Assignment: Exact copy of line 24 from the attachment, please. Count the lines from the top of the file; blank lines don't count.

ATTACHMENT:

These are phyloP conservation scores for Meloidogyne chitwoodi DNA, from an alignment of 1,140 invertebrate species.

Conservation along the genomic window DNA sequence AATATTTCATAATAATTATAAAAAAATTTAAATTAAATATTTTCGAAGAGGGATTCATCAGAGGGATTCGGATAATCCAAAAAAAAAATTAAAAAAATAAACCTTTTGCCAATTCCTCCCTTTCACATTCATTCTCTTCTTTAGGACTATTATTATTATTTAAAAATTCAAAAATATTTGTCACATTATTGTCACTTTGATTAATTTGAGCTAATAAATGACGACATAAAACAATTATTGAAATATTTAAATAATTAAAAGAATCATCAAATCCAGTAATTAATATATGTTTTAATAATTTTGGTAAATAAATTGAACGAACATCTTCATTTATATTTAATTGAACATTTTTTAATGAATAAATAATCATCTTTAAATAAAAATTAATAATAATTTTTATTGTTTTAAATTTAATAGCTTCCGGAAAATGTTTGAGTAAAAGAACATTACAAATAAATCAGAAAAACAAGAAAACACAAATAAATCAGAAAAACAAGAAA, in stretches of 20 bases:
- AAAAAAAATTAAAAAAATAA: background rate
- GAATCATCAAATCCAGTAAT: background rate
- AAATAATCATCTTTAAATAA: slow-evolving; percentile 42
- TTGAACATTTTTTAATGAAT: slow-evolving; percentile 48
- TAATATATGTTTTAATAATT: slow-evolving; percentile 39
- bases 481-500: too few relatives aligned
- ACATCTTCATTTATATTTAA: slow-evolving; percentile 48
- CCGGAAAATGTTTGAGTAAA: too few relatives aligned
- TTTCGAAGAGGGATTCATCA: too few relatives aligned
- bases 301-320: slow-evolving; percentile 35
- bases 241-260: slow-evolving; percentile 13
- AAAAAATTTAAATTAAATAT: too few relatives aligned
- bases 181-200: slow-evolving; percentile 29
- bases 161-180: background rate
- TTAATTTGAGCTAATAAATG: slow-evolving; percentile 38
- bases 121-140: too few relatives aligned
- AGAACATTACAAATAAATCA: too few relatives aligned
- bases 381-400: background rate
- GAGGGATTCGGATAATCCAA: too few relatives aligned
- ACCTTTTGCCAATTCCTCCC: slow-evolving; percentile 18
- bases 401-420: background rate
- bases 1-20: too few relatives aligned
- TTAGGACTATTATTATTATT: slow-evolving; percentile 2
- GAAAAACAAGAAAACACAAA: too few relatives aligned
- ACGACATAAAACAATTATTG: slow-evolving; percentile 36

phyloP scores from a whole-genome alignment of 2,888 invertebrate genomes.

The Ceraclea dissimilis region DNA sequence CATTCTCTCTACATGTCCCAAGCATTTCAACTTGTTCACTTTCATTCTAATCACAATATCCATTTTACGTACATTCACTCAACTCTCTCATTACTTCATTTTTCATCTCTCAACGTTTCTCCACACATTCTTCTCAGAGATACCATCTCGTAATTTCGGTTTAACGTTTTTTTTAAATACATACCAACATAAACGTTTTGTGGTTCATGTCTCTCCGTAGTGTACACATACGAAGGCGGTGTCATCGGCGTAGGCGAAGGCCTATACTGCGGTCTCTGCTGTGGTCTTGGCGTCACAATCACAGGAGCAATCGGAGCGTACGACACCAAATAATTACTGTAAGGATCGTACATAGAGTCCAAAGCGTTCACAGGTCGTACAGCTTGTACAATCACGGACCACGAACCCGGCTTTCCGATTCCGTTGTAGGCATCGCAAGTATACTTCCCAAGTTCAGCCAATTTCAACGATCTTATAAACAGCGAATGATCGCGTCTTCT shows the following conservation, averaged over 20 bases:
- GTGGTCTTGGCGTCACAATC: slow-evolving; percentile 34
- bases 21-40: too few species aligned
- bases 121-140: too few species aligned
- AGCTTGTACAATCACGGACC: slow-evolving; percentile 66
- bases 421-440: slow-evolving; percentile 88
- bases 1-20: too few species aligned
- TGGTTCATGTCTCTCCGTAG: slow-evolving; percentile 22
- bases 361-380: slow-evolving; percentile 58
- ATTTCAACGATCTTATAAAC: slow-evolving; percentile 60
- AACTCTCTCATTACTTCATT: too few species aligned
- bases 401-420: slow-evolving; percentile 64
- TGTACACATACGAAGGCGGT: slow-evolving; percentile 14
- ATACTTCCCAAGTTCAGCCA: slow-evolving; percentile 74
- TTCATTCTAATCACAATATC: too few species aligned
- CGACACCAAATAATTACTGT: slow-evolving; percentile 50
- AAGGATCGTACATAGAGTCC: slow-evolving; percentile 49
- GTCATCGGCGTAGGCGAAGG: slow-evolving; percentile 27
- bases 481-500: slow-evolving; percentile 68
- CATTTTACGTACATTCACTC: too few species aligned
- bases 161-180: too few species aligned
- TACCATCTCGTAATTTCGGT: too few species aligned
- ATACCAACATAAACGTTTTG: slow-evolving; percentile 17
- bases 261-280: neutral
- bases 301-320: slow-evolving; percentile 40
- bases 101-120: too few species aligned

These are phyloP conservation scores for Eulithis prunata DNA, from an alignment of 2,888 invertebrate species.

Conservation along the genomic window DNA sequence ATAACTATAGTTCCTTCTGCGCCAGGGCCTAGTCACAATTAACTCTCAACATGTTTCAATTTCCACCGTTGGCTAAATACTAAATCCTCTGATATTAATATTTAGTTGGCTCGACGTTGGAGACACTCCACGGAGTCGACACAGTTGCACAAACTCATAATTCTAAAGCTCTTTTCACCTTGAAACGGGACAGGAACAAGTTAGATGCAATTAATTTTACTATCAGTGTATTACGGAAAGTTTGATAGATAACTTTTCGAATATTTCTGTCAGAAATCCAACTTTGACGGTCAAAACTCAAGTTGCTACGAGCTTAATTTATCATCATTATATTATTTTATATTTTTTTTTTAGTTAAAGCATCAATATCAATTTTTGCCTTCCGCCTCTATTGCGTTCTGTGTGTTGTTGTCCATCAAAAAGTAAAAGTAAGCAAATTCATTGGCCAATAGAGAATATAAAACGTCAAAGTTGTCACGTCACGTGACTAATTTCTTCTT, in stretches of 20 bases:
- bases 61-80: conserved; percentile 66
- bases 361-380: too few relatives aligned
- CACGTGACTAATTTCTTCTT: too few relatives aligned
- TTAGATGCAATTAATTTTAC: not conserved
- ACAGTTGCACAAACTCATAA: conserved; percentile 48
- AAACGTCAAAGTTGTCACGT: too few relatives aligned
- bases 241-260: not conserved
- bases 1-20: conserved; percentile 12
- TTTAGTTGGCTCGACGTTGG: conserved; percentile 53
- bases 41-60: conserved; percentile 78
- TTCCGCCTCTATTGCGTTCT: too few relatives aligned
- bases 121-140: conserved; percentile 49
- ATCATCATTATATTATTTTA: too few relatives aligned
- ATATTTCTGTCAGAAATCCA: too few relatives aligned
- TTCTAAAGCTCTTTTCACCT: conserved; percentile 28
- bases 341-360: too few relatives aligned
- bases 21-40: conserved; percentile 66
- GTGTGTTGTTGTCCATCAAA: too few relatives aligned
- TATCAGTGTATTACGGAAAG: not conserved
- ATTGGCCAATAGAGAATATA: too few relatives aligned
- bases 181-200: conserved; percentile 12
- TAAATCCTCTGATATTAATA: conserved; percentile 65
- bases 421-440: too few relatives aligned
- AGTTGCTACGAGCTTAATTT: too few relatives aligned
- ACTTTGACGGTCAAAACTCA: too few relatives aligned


- bases 1-20: too few relatives aligned